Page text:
HARPSWELL, Maine — The renewed fight to open access to Robinhood Beach, sometimes referred to as Cedar Beach, may be in jeopardy if negotiations with local property owners aren’t resolved soon.
That’s according to Michael Helfgott, president of Cedar Beach-Cedar Island Supporters, a group that renewed the fight for beach access in January after a past attempt failed in 2011.
Access to the Bailey Island beach has been closed since then.
Helfgott on Tuesday said negotiations between CB-CIS and Charles and Sally Abrahamson, who own the private part of Cedar Beach Road that leads to the beach, has resulted in tentative agreement to open the currently closed road.
The tentative agreement would see the Abrahamsons receiving a currently undisclosed settlement for opening their private road to beachgoers.
But the agreement is contingent on another agreement being reached with neighbors Jonathan and Rachel Aspatore, Helfgott said.
The Aspatores own the parcel of land that leads to Robinhood Beach, he said, and the deadline for reaching an accord with them is coming soon.
“There is a time-is-of-the-essence issue because our arrangement about the road is one that could run out fairly soon,” Helfgott said. “I don’t know how to put a limit on it, but we’re concerned that we need to have some sort of resolution before the end of June. … We are in a very fragile position right now; we have the road but only perhaps for a little.”
However, Helfgott said, most of the Aspatores’ stipulations for beach access are far too restrictive for the two parties to reach an agreement right now.
“This is not the way you set up a friendly place to have fun,” Helfgott said. “We’re not inclined to meet them where they want us to meet them.”
Helfgott said CB-CIS believes there is a public easement on the Aspatores’ parcel of land that connects Robinhood Beach to Cedar Beach Road, according to a purchase-and-sale agreement with a former property owner who sold the parcel to the Aspatores.
CB-CIS has been attempting to negotiate terms with the Aspatores, Helfgott said, but the group may consider legal action if negotiating continues to be unsuccessful.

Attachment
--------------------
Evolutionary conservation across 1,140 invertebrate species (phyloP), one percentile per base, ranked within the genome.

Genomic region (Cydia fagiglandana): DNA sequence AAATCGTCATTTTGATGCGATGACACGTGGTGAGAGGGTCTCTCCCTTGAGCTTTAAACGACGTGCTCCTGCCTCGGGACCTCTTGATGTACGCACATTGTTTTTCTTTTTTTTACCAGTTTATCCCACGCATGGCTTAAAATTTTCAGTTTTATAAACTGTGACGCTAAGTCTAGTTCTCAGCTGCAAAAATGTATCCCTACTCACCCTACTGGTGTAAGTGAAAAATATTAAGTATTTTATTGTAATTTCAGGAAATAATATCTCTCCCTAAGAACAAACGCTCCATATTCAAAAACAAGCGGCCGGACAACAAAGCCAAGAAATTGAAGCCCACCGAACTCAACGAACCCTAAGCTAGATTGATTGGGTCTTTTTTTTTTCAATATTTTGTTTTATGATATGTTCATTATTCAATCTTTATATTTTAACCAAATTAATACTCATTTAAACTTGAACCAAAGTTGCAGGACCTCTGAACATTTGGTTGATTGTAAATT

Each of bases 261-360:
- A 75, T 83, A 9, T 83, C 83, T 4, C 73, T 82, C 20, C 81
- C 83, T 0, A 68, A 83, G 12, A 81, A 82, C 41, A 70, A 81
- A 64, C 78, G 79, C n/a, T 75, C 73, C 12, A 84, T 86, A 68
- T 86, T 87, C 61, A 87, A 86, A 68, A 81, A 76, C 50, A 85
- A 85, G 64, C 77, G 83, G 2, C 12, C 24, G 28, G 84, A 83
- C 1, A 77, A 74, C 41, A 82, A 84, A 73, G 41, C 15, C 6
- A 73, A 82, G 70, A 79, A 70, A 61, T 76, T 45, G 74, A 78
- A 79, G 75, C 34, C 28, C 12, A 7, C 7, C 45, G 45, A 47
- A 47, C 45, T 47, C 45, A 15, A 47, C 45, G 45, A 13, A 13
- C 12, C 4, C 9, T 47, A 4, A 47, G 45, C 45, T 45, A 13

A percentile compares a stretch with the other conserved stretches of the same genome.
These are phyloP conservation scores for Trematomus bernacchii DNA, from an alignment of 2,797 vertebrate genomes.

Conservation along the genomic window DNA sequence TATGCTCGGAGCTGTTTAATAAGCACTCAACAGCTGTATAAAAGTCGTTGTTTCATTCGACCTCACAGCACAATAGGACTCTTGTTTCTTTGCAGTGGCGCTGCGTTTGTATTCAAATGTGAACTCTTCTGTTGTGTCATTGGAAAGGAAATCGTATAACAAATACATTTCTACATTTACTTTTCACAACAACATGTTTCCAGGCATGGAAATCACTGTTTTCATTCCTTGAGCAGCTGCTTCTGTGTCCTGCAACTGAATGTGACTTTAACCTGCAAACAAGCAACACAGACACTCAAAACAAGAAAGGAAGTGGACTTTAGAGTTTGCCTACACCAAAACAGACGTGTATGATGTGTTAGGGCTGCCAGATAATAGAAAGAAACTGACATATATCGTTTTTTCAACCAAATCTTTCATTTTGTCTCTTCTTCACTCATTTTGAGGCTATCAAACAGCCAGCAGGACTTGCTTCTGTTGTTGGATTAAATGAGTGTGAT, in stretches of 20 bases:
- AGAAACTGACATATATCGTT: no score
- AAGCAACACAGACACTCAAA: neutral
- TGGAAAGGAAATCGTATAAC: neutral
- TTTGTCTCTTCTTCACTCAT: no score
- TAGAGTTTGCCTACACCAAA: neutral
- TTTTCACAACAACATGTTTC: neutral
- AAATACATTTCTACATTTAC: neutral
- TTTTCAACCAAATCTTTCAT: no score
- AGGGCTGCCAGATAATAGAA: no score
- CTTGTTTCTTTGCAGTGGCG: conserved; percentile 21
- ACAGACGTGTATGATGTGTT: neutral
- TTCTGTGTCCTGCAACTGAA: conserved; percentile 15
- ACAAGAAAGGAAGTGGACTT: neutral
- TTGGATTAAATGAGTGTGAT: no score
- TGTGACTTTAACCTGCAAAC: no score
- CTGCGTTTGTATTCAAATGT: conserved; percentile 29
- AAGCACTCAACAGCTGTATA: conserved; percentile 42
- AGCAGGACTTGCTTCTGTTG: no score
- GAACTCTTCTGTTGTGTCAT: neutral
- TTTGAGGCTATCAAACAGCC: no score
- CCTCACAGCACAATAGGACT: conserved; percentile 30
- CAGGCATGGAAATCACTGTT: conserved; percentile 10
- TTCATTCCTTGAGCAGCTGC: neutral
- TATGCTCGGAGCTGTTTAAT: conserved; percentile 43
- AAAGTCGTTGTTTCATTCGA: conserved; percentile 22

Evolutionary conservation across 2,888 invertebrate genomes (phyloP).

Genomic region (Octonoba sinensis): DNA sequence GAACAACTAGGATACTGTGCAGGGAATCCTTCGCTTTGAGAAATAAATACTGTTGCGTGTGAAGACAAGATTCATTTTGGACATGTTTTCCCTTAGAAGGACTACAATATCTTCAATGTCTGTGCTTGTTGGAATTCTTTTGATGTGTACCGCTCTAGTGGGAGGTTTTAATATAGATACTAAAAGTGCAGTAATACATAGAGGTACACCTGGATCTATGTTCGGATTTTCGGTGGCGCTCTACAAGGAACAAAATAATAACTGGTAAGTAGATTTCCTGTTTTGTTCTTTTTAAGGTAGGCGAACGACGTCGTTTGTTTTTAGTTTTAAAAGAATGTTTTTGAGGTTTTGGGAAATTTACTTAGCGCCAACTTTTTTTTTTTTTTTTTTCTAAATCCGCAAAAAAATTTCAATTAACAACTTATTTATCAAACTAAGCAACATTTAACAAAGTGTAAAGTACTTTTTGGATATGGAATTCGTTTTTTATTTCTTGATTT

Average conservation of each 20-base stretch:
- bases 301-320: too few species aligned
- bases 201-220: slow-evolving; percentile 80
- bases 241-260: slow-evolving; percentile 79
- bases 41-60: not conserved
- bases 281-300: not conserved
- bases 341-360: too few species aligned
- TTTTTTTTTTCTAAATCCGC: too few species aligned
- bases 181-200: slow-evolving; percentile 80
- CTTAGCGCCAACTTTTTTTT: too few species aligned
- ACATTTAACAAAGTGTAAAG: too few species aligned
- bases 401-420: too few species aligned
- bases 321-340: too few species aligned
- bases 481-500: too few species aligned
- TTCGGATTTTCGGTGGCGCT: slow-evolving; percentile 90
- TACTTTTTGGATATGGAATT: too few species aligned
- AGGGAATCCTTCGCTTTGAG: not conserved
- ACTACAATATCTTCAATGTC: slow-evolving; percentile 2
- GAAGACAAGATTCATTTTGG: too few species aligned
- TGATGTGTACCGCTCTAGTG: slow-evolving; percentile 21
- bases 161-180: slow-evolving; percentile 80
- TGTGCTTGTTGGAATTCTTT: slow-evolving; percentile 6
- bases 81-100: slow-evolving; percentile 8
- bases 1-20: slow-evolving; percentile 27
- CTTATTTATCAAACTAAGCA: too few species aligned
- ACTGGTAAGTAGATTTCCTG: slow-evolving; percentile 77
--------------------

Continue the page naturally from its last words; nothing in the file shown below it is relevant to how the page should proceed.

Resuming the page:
“Should the terms not be reasonable we don’t see having any choice but to fight it,” he said.
The CB-CIS group was expected to meet with the Board of Selectmen at its Thursday meeting in executive session, but Town Administrator Kristi Eiane said it was unclear whether the board was going to make any public action or comment.
“There may be some folks who come for public comment,” Eiane said on Wednesday. “I’m not sure how anything is going to go beyond the executive session.”
At this year’s March Town Meeting, the town approved issues up to $220,000 in bonds for the purpose of securing public access to the beach, but the issuing of the bonds is contingent on successful settlements with all property owners who would be affected by the public reopening of Robinhood Beach.
Helfgott said some or all of that money would go towards paying for an easement settlement on the private part of Cedar Beach Road.
Any additional costs associated with opening and maintaining access for Robinhood Beach would be provided by his group, he said.
If some kind of settlement between the Aspatores and CB-CIS isn’t reached soon, Helfgott said the Abrahamsons may consider another potential buyer for the private part of Cedar Beach Road.
The ability for the town to issue $220,000 in bonds will lapse by the end of 2014 if CB-CIS isn’t able to establish public access easements by that time.
Representatives for the Abrahamsons and Aspatores did not immediately return requests for comment.